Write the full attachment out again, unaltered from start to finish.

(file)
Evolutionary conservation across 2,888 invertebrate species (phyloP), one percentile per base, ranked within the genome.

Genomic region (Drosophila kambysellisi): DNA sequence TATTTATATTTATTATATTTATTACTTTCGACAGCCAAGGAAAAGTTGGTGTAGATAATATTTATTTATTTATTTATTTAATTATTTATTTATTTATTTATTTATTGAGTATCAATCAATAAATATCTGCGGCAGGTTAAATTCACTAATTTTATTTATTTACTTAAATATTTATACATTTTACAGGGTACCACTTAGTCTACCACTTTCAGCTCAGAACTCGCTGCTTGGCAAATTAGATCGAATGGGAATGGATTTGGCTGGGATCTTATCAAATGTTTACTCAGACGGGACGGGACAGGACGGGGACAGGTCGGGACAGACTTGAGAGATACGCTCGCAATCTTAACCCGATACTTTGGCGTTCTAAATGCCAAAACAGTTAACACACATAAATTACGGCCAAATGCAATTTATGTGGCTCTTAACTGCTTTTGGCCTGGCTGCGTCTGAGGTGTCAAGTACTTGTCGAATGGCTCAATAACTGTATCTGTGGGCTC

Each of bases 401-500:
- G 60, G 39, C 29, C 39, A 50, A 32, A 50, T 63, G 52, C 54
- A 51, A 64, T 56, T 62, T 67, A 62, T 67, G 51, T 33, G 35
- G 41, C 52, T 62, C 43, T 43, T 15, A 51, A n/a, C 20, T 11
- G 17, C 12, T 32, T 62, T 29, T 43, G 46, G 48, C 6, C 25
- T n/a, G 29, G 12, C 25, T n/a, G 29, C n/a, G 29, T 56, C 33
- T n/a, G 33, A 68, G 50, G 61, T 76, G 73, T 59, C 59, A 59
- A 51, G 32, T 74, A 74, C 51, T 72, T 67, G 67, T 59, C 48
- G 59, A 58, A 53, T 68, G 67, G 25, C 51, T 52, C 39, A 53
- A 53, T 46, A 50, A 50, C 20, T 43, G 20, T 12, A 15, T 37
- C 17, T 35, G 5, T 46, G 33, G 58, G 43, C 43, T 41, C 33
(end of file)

Evolutionary conservation across 2,888 invertebrate species (phyloP), one percentile per base, ranked within the genome.

Genomic region (Drosophila kambysellisi): DNA sequence TATTTATATTTATTATATTTATTACTTTCGACAGCCAAGGAAAAGTTGGTGTAGATAATATTTATTTATTTATTTATTTAATTATTTATTTATTTATTTATTTATTGAGTATCAATCAATAAATATCTGCGGCAGGTTAAATTCACTAATTTTATTTATTTACTTAAATATTTATACATTTTACAGGGTACCACTTAGTCTACCACTTTCAGCTCAGAACTCGCTGCTTGGCAAATTAGATCGAATGGGAATGGATTTGGCTGGGATCTTATCAAATGTTTACTCAGACGGGACGGGACAGGACGGGGACAGGTCGGGACAGACTTGAGAGATACGCTCGCAATCTTAACCCGATACTTTGGCGTTCTAAATGCCAAAACAGTTAACACACATAAATTACGGCCAAATGCAATTTATGTGGCTCTTAACTGCTTTTGGCCTGGCTGCGTCTGAGGTGTCAAGTACTTGTCGAATGGCTCAATAACTGTATCTGTGGGCTC

Each of bases 401-500:
- G 60, G 39, C 29, C 39, A 50, A 32, A 50, T 63, G 52, C 54
- A 51, A 64, T 56, T 62, T 67, A 62, T 67, G 51, T 33, G 35
- G 41, C 52, T 62, C 43, T 43, T 15, A 51, A n/a, C 20, T 11
- G 17, C 12, T 32, T 62, T 29, T 43, G 46, G 48, C 6, C 25
- T n/a, G 29, G 12, C 25, T n/a, G 29, C n/a, G 29, T 56, C 33
- T n/a, G 33, A 68, G 50, G 61, T 76, G 73, T 59, C 59, A 59
- A 51, G 32, T 74, A 74, C 51, T 72, T 67, G 67, T 59, C 48
- G 59, A 58, A 53, T 68, G 67, G 25, C 51, T 52, C 39, A 53
- A 53, T 46, A 50, A 50, C 20, T 43, G 20, T 12, A 15, T 37
- C 17, T 35, G 5, T 46, G 33, G 58, G 43, C 43, T 41, C 33